A team of researchers said Sparta, a 28,000-year-old cave lion cub found in Siberia, is believed to be the best preserved specimen of an Ice Age animal ever discovered. Photo courtesy of Love Dalen/Stockholm University
Aug. 6 (UPI) -- A team of scientists studying cave lion cubs found in a Siberian cave said a 28,000-year-old specimen "is probably the best preserved Ice Age animal ever found."
Love Dalen, a professor of evolutionary genetics at the Center for Palaeogenetics in Stockholm, Sweden, said she and her research team, which includes scientists from Russia and Japan, studied the remains of the two cave lions, an extinct species of big cat, found in 2017 and 2018 on the banks of the Semyuelyakh River.
Dalen said the cubs were initially thought to be siblings, but further analysis revealed the better preserved of the cubs, dubbed Sparta by researchers, is about 28,000 years old, while the other cub, named Boris, was determined to be 43,448 years old using radio carbon dating.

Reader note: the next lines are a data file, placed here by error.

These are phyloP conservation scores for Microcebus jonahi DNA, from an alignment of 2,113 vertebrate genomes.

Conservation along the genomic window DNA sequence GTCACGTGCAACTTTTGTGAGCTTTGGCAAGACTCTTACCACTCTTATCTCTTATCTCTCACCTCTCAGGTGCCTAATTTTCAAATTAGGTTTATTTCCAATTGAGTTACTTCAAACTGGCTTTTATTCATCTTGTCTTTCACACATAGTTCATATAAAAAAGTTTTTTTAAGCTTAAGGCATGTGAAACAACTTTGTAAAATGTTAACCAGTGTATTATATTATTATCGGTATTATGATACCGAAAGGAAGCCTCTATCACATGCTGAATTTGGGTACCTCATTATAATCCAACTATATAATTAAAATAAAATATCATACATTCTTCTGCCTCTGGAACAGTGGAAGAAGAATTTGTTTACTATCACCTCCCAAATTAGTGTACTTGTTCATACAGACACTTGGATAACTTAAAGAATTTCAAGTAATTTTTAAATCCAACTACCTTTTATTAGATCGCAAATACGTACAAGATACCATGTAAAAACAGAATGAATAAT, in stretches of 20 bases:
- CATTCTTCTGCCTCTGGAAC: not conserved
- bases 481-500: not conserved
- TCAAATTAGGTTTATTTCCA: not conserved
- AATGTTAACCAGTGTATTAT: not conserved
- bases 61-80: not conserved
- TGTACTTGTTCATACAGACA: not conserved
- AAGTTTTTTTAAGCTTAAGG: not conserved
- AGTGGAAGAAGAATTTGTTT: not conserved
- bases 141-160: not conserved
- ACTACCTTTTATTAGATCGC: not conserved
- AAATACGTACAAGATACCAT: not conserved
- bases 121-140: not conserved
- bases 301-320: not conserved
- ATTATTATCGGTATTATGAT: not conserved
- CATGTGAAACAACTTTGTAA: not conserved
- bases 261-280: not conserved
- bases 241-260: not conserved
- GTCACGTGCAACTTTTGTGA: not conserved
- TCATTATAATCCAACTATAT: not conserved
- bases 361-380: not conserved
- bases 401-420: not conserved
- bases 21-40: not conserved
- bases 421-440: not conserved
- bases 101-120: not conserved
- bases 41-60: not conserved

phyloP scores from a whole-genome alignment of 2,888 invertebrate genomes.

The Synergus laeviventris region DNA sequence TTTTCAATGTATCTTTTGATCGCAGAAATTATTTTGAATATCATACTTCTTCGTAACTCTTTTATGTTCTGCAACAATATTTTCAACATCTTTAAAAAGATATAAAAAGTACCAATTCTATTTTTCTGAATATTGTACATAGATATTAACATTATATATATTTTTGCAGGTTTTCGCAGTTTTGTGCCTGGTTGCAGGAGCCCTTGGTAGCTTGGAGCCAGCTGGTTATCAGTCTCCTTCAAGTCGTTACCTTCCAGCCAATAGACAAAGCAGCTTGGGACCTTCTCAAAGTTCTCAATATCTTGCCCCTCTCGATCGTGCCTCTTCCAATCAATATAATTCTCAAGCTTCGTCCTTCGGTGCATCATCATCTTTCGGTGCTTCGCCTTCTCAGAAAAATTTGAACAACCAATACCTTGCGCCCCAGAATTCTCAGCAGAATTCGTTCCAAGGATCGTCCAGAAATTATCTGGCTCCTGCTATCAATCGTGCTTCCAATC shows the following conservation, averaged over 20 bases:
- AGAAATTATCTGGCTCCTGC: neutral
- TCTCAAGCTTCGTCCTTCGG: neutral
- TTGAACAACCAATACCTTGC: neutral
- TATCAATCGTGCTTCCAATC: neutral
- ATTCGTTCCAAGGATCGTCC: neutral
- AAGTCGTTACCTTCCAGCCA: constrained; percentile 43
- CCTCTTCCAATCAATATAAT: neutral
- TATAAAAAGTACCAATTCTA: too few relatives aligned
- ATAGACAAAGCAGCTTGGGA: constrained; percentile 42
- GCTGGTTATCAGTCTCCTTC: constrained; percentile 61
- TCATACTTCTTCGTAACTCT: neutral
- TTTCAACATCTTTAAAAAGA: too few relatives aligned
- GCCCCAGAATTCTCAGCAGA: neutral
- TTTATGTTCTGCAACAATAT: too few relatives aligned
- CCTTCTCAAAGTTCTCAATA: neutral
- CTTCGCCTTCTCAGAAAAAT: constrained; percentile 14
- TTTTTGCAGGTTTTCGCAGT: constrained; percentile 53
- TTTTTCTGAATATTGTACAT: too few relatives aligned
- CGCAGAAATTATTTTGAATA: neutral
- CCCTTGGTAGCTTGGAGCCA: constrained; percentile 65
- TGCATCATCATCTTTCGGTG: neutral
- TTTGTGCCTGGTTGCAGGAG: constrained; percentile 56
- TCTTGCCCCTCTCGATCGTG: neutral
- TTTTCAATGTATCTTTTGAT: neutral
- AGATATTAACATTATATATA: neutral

"Sparta is probably the best preserved Ice Age animal ever found, and is more or less undamaged apart from the fur being a bit ruffled. She even had the whiskers preserved. Boris is a bit more damaged, but still pretty good," Dalen said in a news release from Stockholm University.
Dalen's team, who published their research in the journal Quaternary, determined the cubs were each about 1 to 2 two months old when they died. They said there were no signs of them being killed by predators.
"Given their preservation they must have been buried very quickly. So maybe they died in a mudslide, or fell into a crack in the permafrost," Dalen said. "Permafrost forms large cracks due to seasonal thawing and freezing."
The researchers said the cubs had similar, but not identical, coats to African lion cubs. The team suggested the long thick fur undercoat of the cave lions may have been an adaptation spurred by the cold climate.
Dalen said her team is aiming to sequence Sparta's DNA to reveal the evolutionary history of the cave lion.